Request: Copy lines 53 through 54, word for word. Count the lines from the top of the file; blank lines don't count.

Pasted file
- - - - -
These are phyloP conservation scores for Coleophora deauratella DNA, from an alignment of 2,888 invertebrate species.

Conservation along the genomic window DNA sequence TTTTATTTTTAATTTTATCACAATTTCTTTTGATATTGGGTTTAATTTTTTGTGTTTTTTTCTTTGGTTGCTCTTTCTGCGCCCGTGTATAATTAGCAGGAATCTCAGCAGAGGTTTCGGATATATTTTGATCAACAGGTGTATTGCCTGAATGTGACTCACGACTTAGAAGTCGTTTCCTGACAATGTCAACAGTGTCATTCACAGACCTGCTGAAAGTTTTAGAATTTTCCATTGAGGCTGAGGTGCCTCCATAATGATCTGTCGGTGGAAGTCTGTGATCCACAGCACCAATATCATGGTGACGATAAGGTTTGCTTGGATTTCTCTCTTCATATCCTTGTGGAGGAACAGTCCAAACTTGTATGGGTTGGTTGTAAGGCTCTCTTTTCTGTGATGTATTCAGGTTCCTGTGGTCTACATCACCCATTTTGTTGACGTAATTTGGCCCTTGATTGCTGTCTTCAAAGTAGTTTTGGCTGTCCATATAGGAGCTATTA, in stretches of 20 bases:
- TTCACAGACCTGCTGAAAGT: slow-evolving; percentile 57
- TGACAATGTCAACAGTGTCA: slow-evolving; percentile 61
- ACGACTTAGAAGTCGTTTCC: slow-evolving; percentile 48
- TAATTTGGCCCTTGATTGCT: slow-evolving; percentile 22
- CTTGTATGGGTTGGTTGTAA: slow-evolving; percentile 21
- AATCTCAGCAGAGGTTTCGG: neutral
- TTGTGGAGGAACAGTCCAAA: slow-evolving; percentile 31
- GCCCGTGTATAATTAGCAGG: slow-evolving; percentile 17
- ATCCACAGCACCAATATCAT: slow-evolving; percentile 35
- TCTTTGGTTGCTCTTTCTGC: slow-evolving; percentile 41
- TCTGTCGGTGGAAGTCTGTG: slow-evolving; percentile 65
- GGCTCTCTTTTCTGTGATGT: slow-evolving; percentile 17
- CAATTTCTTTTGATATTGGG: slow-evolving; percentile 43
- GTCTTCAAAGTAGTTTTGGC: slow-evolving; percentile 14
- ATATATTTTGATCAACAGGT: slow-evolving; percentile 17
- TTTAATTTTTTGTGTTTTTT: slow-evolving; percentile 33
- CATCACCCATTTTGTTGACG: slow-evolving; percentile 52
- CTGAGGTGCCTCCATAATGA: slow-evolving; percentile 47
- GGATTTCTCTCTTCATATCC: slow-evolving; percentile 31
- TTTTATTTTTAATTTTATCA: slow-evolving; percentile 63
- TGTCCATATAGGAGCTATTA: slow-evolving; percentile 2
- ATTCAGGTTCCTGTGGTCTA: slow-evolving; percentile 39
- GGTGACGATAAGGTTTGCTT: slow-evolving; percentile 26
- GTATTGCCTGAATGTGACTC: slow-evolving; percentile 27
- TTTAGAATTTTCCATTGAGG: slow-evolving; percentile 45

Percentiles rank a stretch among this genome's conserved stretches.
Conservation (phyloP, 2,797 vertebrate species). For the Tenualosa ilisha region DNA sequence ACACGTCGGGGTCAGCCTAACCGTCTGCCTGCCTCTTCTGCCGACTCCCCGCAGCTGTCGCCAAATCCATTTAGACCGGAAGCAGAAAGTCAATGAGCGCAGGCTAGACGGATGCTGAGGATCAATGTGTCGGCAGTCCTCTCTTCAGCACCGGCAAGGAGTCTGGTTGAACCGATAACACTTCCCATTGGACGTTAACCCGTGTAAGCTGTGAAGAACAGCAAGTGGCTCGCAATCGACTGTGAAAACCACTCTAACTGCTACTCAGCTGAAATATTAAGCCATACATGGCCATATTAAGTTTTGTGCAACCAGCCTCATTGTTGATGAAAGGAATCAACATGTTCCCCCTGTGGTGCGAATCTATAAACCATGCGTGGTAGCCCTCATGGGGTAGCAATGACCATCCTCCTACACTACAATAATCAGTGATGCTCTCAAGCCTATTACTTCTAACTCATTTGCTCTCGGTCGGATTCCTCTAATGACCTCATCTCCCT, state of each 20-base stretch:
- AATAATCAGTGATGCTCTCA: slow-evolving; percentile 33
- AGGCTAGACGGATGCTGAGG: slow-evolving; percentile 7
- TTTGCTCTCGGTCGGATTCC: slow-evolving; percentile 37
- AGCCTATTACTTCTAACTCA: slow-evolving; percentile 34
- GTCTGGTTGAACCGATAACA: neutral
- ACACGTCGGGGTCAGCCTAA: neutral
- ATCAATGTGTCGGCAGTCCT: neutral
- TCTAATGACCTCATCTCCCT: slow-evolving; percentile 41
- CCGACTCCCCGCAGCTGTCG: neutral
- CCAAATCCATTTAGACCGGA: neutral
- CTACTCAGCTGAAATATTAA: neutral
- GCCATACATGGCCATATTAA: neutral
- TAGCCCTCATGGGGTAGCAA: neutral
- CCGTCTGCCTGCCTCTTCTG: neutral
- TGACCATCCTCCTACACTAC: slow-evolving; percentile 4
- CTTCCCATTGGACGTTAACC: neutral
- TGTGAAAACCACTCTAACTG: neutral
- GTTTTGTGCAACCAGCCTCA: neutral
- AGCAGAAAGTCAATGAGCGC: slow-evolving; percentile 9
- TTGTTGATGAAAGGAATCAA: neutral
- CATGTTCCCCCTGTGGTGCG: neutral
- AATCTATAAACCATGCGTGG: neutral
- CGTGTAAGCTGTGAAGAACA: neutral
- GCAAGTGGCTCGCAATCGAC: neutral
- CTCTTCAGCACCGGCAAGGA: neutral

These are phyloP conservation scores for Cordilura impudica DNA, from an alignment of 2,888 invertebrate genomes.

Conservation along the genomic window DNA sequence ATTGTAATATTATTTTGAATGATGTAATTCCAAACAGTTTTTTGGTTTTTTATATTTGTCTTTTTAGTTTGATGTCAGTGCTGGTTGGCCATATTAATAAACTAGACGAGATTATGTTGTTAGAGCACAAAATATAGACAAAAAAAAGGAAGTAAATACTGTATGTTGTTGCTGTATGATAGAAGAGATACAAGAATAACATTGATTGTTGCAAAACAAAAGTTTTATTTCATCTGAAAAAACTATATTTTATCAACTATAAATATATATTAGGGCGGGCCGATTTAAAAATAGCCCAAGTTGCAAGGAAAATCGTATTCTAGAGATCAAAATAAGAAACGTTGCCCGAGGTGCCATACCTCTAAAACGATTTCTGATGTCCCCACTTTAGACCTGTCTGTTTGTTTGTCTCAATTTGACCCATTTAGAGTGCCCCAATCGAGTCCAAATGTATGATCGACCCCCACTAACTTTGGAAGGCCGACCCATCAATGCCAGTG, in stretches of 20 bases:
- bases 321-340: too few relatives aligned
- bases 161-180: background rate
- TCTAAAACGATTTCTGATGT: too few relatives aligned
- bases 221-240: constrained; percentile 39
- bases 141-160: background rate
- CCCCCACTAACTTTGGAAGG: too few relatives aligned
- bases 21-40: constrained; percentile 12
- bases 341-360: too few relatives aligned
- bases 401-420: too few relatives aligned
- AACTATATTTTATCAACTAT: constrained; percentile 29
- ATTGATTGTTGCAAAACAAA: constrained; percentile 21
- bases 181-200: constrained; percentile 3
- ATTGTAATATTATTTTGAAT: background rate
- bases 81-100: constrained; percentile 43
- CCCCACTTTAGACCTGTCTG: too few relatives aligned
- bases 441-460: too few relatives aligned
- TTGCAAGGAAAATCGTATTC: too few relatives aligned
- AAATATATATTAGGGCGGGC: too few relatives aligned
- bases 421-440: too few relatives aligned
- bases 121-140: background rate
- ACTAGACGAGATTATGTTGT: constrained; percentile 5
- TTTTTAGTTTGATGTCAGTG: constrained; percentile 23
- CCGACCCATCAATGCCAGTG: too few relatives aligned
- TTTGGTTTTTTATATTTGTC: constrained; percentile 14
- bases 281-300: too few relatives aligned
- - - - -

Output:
- GCAAGTGGCTCGCAATCGAC: neutral
- CTCTTCAGCACCGGCAAGGA: neutral